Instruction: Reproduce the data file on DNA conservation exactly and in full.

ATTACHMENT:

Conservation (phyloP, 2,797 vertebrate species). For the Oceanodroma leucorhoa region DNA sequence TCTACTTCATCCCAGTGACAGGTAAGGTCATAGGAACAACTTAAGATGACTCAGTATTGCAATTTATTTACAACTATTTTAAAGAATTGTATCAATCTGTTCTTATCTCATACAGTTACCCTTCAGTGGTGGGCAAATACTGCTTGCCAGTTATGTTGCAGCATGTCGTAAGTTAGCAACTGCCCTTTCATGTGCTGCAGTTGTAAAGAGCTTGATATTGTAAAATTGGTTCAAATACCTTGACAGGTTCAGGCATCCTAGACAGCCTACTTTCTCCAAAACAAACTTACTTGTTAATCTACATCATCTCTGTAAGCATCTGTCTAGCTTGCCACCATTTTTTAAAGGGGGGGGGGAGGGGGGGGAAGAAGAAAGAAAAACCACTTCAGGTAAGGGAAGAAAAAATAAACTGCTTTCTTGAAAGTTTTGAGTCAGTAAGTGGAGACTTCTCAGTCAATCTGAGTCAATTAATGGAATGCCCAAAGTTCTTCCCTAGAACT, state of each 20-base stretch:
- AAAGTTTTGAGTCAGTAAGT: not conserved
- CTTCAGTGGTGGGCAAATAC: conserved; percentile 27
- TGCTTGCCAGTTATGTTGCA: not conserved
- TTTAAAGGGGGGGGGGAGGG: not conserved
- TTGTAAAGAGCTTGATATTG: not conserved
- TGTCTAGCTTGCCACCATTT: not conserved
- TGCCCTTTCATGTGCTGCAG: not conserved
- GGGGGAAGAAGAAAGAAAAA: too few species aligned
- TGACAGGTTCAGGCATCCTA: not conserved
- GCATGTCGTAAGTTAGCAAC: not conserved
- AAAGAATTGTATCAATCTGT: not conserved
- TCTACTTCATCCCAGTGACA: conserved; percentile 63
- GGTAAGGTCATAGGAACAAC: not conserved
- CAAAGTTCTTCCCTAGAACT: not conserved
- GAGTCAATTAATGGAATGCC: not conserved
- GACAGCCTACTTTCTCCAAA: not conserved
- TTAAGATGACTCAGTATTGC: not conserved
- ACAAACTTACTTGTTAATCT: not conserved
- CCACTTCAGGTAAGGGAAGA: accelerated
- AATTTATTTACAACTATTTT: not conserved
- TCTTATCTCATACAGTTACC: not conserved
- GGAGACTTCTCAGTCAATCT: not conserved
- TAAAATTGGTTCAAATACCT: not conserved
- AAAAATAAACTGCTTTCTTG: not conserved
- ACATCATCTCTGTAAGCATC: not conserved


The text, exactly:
Conservation (phyloP, 2,797 vertebrate species). For the Oceanodroma leucorhoa region DNA sequence TCTACTTCATCCCAGTGACAGGTAAGGTCATAGGAACAACTTAAGATGACTCAGTATTGCAATTTATTTACAACTATTTTAAAGAATTGTATCAATCTGTTCTTATCTCATACAGTTACCCTTCAGTGGTGGGCAAATACTGCTTGCCAGTTATGTTGCAGCATGTCGTAAGTTAGCAACTGCCCTTTCATGTGCTGCAGTTGTAAAGAGCTTGATATTGTAAAATTGGTTCAAATACCTTGACAGGTTCAGGCATCCTAGACAGCCTACTTTCTCCAAAACAAACTTACTTGTTAATCTACATCATCTCTGTAAGCATCTGTCTAGCTTGCCACCATTTTTTAAAGGGGGGGGGGAGGGGGGGGAAGAAGAAAGAAAAACCACTTCAGGTAAGGGAAGAAAAAATAAACTGCTTTCTTGAAAGTTTTGAGTCAGTAAGTGGAGACTTCTCAGTCAATCTGAGTCAATTAATGGAATGCCCAAAGTTCTTCCCTAGAACT, state of each 20-base stretch:
- AAAGTTTTGAGTCAGTAAGT: not conserved
- CTTCAGTGGTGGGCAAATAC: conserved; percentile 27
- TGCTTGCCAGTTATGTTGCA: not conserved
- TTTAAAGGGGGGGGGGAGGG: not conserved
- TTGTAAAGAGCTTGATATTG: not conserved
- TGTCTAGCTTGCCACCATTT: not conserved
- TGCCCTTTCATGTGCTGCAG: not conserved
- GGGGGAAGAAGAAAGAAAAA: too few species aligned
- TGACAGGTTCAGGCATCCTA: not conserved
- GCATGTCGTAAGTTAGCAAC: not conserved
- AAAGAATTGTATCAATCTGT: not conserved
- TCTACTTCATCCCAGTGACA: conserved; percentile 63
- GGTAAGGTCATAGGAACAAC: not conserved
- CAAAGTTCTTCCCTAGAACT: not conserved
- GAGTCAATTAATGGAATGCC: not conserved
- GACAGCCTACTTTCTCCAAA: not conserved
- TTAAGATGACTCAGTATTGC: not conserved
- ACAAACTTACTTGTTAATCT: not conserved
- CCACTTCAGGTAAGGGAAGA: accelerated
- AATTTATTTACAACTATTTT: not conserved
- TCTTATCTCATACAGTTACC: not conserved
- GGAGACTTCTCAGTCAATCT: not conserved
- TAAAATTGGTTCAAATACCT: not conserved
- AAAAATAAACTGCTTTCTTG: not conserved
- ACATCATCTCTGTAAGCATC: not conserved